More Sign Language

George Steere, the proprietor of “Sign Letters,” stated his terms were “net cash,” “no discount” for his white enameled, wood, glass, brass and paper letters for window signs. Nor was there any allowance for breakage in transportation: “All goods carefully packed and shipped at purchaser’s risk,” he wrote.

signs001

 

Steere also wrote, “Since the first introduction of Sign Letters for window use (about 1882 in Chicago), their rapid increase in public use has furnished the most conclusive proof of their popularity and desirability.” He notes that the “unending variety of style and material affords unlimited choice, and places the price within the reach of all.”

In addition to signs, Mr. Steere provided his clientele—painters, draughtsmen, designers, etc.—with skill-enhancing books on Carriage Painting, Glass Embossing, Gilding, Graining and Marbling, and Scroll work. And materials, too: camel hair pencils, frosting, luminous paint, pearl and smalts. Ahhh, those were the pre-neo-plastic letter days.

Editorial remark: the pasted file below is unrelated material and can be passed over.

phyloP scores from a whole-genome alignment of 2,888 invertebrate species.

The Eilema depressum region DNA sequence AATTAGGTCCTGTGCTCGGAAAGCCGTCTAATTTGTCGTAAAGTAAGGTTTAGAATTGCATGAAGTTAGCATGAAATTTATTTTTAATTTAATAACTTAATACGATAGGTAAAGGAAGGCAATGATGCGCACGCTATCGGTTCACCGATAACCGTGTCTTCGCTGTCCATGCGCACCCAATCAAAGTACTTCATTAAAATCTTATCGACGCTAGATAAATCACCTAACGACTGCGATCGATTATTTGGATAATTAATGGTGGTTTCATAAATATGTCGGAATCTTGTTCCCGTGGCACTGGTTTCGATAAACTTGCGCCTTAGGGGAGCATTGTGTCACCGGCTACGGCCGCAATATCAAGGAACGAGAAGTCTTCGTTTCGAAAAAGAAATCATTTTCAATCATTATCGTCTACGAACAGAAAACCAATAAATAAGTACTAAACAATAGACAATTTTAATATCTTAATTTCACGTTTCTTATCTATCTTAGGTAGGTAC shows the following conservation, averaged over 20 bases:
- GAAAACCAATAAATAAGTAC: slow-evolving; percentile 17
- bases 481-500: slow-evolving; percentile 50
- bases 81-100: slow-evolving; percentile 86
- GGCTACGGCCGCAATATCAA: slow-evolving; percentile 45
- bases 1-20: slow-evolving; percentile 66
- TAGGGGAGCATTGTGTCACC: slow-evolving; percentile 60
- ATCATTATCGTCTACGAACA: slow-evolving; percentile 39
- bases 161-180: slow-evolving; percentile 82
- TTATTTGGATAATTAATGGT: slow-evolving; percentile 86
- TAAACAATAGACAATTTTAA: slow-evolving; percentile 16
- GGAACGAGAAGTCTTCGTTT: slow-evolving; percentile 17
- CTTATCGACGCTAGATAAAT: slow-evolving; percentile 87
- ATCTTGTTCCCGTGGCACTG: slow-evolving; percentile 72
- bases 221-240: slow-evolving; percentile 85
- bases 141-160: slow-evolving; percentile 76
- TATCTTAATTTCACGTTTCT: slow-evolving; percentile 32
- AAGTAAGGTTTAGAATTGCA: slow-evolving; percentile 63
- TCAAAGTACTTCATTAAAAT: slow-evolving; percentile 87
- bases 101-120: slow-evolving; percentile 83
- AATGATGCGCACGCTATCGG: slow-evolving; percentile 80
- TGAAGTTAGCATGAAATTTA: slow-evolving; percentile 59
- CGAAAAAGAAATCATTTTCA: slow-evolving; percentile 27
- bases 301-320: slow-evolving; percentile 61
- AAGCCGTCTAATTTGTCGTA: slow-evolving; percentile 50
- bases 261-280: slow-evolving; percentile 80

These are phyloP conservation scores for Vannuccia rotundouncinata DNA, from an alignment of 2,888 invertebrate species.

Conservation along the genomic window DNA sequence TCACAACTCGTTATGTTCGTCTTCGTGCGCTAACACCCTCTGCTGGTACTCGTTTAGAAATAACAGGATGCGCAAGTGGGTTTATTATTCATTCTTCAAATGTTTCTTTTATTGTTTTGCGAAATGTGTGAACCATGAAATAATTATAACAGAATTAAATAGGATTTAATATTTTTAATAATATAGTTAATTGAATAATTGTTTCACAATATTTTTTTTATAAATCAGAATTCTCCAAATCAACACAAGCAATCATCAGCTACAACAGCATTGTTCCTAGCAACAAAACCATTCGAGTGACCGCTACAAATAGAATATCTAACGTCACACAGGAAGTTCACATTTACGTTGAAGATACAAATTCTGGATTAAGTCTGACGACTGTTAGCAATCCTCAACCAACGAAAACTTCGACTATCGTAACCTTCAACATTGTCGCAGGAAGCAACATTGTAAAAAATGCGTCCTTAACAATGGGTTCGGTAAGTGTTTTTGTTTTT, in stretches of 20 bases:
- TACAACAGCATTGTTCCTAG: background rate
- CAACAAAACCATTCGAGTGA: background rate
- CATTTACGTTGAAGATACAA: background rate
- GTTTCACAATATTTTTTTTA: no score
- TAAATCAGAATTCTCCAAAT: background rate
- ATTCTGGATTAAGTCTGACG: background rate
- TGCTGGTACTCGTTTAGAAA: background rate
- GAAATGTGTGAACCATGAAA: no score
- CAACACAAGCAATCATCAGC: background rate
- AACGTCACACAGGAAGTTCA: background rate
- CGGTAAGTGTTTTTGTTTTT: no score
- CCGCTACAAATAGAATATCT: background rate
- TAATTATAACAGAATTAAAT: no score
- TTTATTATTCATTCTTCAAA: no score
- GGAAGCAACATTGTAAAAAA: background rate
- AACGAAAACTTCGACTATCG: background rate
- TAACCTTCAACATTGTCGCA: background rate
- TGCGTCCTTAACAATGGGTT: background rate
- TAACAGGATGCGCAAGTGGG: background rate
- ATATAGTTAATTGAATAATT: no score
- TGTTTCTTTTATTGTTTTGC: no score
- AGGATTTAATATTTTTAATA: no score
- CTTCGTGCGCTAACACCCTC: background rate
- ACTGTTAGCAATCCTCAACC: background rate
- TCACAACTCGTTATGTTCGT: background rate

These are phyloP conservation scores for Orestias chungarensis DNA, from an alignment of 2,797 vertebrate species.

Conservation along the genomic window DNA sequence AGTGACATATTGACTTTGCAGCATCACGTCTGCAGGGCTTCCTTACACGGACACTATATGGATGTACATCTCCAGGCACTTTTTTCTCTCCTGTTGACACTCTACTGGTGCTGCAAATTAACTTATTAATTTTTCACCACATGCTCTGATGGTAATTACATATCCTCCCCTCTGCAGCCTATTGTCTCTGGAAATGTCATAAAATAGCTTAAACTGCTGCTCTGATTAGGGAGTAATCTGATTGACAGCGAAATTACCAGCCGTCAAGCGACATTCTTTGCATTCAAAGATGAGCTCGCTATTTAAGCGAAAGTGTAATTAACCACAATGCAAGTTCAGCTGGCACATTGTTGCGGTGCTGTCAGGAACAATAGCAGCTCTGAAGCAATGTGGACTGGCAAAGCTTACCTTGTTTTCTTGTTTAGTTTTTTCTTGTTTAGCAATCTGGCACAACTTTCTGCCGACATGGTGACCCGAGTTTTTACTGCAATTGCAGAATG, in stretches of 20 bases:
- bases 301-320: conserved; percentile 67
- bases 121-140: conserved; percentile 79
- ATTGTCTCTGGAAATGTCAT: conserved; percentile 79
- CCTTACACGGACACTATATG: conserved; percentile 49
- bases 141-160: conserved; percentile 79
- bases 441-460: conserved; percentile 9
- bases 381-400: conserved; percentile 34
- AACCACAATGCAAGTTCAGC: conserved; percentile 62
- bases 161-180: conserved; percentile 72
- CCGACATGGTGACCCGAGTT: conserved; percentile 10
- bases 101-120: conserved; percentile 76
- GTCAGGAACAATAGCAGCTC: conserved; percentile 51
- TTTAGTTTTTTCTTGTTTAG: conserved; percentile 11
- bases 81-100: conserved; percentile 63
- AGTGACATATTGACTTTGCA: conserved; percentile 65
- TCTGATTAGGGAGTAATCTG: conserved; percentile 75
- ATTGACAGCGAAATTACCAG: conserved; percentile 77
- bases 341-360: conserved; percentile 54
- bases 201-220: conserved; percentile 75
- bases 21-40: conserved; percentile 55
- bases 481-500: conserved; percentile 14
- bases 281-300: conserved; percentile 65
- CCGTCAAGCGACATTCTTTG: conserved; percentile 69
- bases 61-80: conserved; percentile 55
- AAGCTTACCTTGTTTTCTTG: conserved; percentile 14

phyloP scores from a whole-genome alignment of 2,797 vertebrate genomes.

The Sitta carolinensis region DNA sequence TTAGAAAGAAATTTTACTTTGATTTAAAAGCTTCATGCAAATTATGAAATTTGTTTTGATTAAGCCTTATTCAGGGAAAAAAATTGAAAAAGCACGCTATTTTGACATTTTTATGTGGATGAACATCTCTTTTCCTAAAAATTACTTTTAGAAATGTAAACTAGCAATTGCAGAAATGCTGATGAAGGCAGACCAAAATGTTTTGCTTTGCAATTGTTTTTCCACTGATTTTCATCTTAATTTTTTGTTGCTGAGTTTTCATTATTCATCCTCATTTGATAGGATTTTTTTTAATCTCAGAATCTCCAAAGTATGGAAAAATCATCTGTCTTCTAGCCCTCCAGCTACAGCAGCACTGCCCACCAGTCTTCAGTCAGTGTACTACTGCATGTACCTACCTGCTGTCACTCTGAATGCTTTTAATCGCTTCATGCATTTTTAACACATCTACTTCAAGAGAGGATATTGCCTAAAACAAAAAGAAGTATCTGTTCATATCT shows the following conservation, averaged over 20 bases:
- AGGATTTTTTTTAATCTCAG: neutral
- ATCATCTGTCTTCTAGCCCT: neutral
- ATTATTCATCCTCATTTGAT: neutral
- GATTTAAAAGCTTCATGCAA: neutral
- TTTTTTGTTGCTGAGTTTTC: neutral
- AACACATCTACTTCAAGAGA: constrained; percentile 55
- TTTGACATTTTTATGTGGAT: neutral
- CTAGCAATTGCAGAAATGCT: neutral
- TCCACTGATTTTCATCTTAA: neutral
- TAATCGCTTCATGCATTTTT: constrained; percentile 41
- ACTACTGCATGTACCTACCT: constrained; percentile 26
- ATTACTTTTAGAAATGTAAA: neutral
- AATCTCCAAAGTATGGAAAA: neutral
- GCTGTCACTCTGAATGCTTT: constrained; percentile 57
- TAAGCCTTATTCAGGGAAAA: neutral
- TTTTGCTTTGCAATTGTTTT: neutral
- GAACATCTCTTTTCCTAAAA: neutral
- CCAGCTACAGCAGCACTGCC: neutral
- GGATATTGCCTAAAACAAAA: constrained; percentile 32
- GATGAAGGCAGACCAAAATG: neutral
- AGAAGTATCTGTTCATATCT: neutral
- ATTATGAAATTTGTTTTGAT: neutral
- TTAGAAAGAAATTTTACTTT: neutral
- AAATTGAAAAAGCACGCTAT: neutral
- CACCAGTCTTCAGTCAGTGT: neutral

signs002

 

signs003

 

signs004

 

signs005

 

signs006

 

signs007

 

signs008

 

signs009

 

signs010

 

signs011

 

signs012

 


Do you design your own typefaces? Have you created stunning type-centric design work? Have you produced a gorgeous handlettered project? If so, we want to see your work. All too often, typeface designs, typographic designs and handlettering get overlooked in competitions—which is why Print developed a competition that gives the artforms their full due and recognizes the best designers in each category. Enter Print’s Typography & Lettering Awards today.

Print

COMMENT